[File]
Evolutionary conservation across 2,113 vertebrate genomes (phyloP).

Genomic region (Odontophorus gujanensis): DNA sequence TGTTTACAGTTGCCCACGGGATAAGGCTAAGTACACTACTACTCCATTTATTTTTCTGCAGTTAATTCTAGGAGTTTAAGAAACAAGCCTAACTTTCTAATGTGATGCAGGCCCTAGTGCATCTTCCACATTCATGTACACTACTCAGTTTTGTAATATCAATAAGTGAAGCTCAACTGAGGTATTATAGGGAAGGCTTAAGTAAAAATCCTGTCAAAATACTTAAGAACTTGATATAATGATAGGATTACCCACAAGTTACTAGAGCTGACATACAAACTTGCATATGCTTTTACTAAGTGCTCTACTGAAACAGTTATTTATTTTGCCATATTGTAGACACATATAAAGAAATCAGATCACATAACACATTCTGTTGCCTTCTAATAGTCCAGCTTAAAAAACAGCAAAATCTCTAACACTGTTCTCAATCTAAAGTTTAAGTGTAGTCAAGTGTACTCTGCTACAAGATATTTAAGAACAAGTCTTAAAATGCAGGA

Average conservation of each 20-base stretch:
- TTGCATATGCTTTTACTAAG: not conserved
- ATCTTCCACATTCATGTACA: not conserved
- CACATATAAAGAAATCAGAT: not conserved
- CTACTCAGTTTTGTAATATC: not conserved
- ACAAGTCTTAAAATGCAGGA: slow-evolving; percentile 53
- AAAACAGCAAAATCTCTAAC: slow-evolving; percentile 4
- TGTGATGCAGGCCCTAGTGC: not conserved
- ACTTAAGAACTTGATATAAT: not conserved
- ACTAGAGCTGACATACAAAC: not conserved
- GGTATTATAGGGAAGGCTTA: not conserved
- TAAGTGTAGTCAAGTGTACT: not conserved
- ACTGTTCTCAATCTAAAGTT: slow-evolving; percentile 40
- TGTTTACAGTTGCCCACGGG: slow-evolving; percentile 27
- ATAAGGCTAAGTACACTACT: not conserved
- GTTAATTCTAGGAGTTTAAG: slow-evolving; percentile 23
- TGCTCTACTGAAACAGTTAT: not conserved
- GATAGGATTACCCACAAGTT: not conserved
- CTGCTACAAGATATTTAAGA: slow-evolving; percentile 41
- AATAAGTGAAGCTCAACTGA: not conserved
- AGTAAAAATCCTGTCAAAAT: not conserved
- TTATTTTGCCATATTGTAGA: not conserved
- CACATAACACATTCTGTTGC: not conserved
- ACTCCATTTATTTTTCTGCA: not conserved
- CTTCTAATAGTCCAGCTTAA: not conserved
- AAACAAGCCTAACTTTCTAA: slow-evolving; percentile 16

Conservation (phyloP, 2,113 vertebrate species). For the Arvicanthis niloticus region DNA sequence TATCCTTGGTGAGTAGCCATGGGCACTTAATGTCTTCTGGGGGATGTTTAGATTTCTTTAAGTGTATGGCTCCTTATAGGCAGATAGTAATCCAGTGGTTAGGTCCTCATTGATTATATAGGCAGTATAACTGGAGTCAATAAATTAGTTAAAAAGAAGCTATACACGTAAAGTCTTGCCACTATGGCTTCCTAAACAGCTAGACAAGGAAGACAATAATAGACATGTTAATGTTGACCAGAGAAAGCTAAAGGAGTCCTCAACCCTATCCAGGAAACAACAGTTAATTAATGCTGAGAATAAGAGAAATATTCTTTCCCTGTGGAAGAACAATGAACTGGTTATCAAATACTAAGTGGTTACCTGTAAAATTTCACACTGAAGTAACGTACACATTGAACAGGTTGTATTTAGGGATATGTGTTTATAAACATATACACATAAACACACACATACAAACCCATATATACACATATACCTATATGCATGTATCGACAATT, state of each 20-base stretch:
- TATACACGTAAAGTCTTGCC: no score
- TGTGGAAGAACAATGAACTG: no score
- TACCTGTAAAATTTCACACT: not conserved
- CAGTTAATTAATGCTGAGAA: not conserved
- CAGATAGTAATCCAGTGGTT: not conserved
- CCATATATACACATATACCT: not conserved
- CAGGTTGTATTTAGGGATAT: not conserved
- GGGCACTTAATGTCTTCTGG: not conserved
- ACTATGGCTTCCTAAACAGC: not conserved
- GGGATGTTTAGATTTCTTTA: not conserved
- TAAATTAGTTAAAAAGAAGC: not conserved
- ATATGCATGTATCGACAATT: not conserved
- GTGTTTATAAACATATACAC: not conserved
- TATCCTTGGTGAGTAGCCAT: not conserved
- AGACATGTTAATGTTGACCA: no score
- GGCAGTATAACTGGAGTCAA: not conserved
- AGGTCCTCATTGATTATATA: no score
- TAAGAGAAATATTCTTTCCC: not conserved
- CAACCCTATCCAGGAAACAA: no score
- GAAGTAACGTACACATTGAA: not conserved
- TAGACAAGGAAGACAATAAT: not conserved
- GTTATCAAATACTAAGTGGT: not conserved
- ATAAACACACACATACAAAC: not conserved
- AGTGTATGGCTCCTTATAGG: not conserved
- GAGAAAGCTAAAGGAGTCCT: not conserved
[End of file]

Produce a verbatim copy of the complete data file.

Evolutionary conservation across 2,113 vertebrate genomes (phyloP).

Genomic region (Odontophorus gujanensis): DNA sequence TGTTTACAGTTGCCCACGGGATAAGGCTAAGTACACTACTACTCCATTTATTTTTCTGCAGTTAATTCTAGGAGTTTAAGAAACAAGCCTAACTTTCTAATGTGATGCAGGCCCTAGTGCATCTTCCACATTCATGTACACTACTCAGTTTTGTAATATCAATAAGTGAAGCTCAACTGAGGTATTATAGGGAAGGCTTAAGTAAAAATCCTGTCAAAATACTTAAGAACTTGATATAATGATAGGATTACCCACAAGTTACTAGAGCTGACATACAAACTTGCATATGCTTTTACTAAGTGCTCTACTGAAACAGTTATTTATTTTGCCATATTGTAGACACATATAAAGAAATCAGATCACATAACACATTCTGTTGCCTTCTAATAGTCCAGCTTAAAAAACAGCAAAATCTCTAACACTGTTCTCAATCTAAAGTTTAAGTGTAGTCAAGTGTACTCTGCTACAAGATATTTAAGAACAAGTCTTAAAATGCAGGA

Average conservation of each 20-base stretch:
- TTGCATATGCTTTTACTAAG: not conserved
- ATCTTCCACATTCATGTACA: not conserved
- CACATATAAAGAAATCAGAT: not conserved
- CTACTCAGTTTTGTAATATC: not conserved
- ACAAGTCTTAAAATGCAGGA: slow-evolving; percentile 53
- AAAACAGCAAAATCTCTAAC: slow-evolving; percentile 4
- TGTGATGCAGGCCCTAGTGC: not conserved
- ACTTAAGAACTTGATATAAT: not conserved
- ACTAGAGCTGACATACAAAC: not conserved
- GGTATTATAGGGAAGGCTTA: not conserved
- TAAGTGTAGTCAAGTGTACT: not conserved
- ACTGTTCTCAATCTAAAGTT: slow-evolving; percentile 40
- TGTTTACAGTTGCCCACGGG: slow-evolving; percentile 27
- ATAAGGCTAAGTACACTACT: not conserved
- GTTAATTCTAGGAGTTTAAG: slow-evolving; percentile 23
- TGCTCTACTGAAACAGTTAT: not conserved
- GATAGGATTACCCACAAGTT: not conserved
- CTGCTACAAGATATTTAAGA: slow-evolving; percentile 41
- AATAAGTGAAGCTCAACTGA: not conserved
- AGTAAAAATCCTGTCAAAAT: not conserved
- TTATTTTGCCATATTGTAGA: not conserved
- CACATAACACATTCTGTTGC: not conserved
- ACTCCATTTATTTTTCTGCA: not conserved
- CTTCTAATAGTCCAGCTTAA: not conserved
- AAACAAGCCTAACTTTCTAA: slow-evolving; percentile 16

Conservation (phyloP, 2,113 vertebrate species). For the Arvicanthis niloticus region DNA sequence TATCCTTGGTGAGTAGCCATGGGCACTTAATGTCTTCTGGGGGATGTTTAGATTTCTTTAAGTGTATGGCTCCTTATAGGCAGATAGTAATCCAGTGGTTAGGTCCTCATTGATTATATAGGCAGTATAACTGGAGTCAATAAATTAGTTAAAAAGAAGCTATACACGTAAAGTCTTGCCACTATGGCTTCCTAAACAGCTAGACAAGGAAGACAATAATAGACATGTTAATGTTGACCAGAGAAAGCTAAAGGAGTCCTCAACCCTATCCAGGAAACAACAGTTAATTAATGCTGAGAATAAGAGAAATATTCTTTCCCTGTGGAAGAACAATGAACTGGTTATCAAATACTAAGTGGTTACCTGTAAAATTTCACACTGAAGTAACGTACACATTGAACAGGTTGTATTTAGGGATATGTGTTTATAAACATATACACATAAACACACACATACAAACCCATATATACACATATACCTATATGCATGTATCGACAATT, state of each 20-base stretch:
- TATACACGTAAAGTCTTGCC: no score
- TGTGGAAGAACAATGAACTG: no score
- TACCTGTAAAATTTCACACT: not conserved
- CAGTTAATTAATGCTGAGAA: not conserved
- CAGATAGTAATCCAGTGGTT: not conserved
- CCATATATACACATATACCT: not conserved
- CAGGTTGTATTTAGGGATAT: not conserved
- GGGCACTTAATGTCTTCTGG: not conserved
- ACTATGGCTTCCTAAACAGC: not conserved
- GGGATGTTTAGATTTCTTTA: not conserved
- TAAATTAGTTAAAAAGAAGC: not conserved
- ATATGCATGTATCGACAATT: not conserved
- GTGTTTATAAACATATACAC: not conserved
- TATCCTTGGTGAGTAGCCAT: not conserved
- AGACATGTTAATGTTGACCA: no score
- GGCAGTATAACTGGAGTCAA: not conserved
- AGGTCCTCATTGATTATATA: no score
- TAAGAGAAATATTCTTTCCC: not conserved
- CAACCCTATCCAGGAAACAA: no score
- GAAGTAACGTACACATTGAA: not conserved
- TAGACAAGGAAGACAATAAT: not conserved
- GTTATCAAATACTAAGTGGT: not conserved
- ATAAACACACACATACAAAC: not conserved
- AGTGTATGGCTCCTTATAGG: not conserved
- GAGAAAGCTAAAGGAGTCCT: not conserved